Twenty Years

Clotilde_image

By Clotilde Hryshko

[Clotilde runs a farm near my father-in-law’s house in central Vermont. I drive over and buy whatever she has when I'm there, and it's always amazing. (I'm still using garlic and potatoes she sold me in December.) She works the farm with her husband Jim and two daughters. (And those kids work!) When she's not farming, parenting, or cooking, she teaches at Vermont Technical College. And we're lucky enough to have her as a weekly contributor here at mb.com. - mb]

In less than a month, Jim and I will have lived in the same place for 20 years. At the time, the field was plowed to the road, the backyard a semi-circle that protected some rhubarb and the leach field. That Memorial Day Weekend, Jim built a stone wall off our front porch that sits twenty feet from a state highway. I spent the weekend putting in our vegetable garden and  the start of a flower garden. When we when back to our day jobs on the Tuesday, we were naievely satisfied with our progress.

Summer commenced and we continued to work outside: That’s why we bought the place. We’d walked the land many times, examining the soil, checking the quality of the sugar maples, verifying that we could have a swimming hole – and digesting our first impressions. The land was our interest; the 15 minutes we’d spent walking through the house was enough to know that we weren’t buying it for the interior luxuries.

That fall commenced with two puppies and continued with a wedding, which we paid for with a bushel of potatoes. Our first gardening season ended, and we had our first frost the last week of October. We haven’t had such a warm fall since; the intervening 19 winters have really educated us about the realities of the climate at our farm. Wind and hard frosts in the spring are the norm; cool nights and warm days make our summer; and the turn of the weather in fall is exaccerbated by the quickening pace at which the daylight hours shorten.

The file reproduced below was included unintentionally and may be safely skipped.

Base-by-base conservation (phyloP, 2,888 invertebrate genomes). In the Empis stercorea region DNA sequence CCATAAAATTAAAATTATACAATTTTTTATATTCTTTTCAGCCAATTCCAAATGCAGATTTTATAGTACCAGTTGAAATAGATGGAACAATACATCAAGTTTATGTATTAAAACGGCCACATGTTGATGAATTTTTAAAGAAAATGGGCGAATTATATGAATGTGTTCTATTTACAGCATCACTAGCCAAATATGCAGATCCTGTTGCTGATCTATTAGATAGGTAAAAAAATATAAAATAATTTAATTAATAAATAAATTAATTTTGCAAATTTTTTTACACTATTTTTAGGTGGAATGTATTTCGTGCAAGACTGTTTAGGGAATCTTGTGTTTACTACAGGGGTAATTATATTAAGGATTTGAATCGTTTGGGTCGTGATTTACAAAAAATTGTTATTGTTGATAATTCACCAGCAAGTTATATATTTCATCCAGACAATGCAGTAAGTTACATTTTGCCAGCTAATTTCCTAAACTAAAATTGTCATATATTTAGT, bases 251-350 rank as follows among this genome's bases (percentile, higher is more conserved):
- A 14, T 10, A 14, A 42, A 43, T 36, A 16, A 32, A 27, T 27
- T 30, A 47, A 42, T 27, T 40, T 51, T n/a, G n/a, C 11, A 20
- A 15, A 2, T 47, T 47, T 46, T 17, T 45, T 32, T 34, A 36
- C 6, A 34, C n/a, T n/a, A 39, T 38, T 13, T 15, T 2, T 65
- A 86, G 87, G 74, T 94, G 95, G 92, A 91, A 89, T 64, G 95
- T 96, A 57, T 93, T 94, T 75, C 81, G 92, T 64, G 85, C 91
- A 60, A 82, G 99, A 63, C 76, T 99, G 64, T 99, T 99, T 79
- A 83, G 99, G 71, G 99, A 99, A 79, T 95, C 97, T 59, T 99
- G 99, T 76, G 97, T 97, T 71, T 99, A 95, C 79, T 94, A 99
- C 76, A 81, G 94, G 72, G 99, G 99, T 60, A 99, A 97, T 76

We’ve learned what to plant, too: The combination of our climate, soil, topography, and personal appetites determines the mix of vegetables that appears at our table.  Tonight, Jim’s and my salad will contain lettuces, arugula, and grated beets from last fall.  Our eldest daughter’s will be just lettuce; our yougest’s only arugula. 

Our new dogs, barely a year old, love to use last years Brussels sprout stalks as chewies. We pick them up, annoyed and not; the place looks good, and we want it that way, but we’re aware of more than the aesthetics. 

Twenty years, and our history is so visible – a farm and a business, a yard and gardens, parenthood, community members, and all the more private relationships. It’s easier to pick up the Brussels sprout stems, and laugh at how we’ve become “middle class.” (Photos by Marya Merriam)

Posted in Farming

One Comment

  1. inadvertently said...

    There really is something in what you say about farmers and the community and relationships that are created by their existence. We have a magnificent North Union Farmer’s Saturday market in Cleveland with many locations throughout the Greater Cleveland area, including the parking lots of a couple of hospitals. Over eight or nine years just buying organic food from people who, as you describe, work really hard at growing the food, on Saturday, loading it onto their trucks and driving to market, unloading the trucks, then selling the food, after which they reload to return home and unload. This market and the people who make it possible are extremely important in our lives. The mushroom man chatters as he weights providing good education about the whole subject of mushrooms. This morning Tina was so excited to have found the perfect land to grow celery this year. Stories are told of how the soil is enriched. The frost got the peach crop and the blueberries but we will have some next year. The sharing of the lamb from growers who raised it. Grass fed chickens. We have been introduced to so many new varieties of produce. Chiogga beets, ramps, pea sprouts, scapes, fine additions to the table. Life and love of the land and what it produces is shared and we are linked and very grateful. It is a great community!

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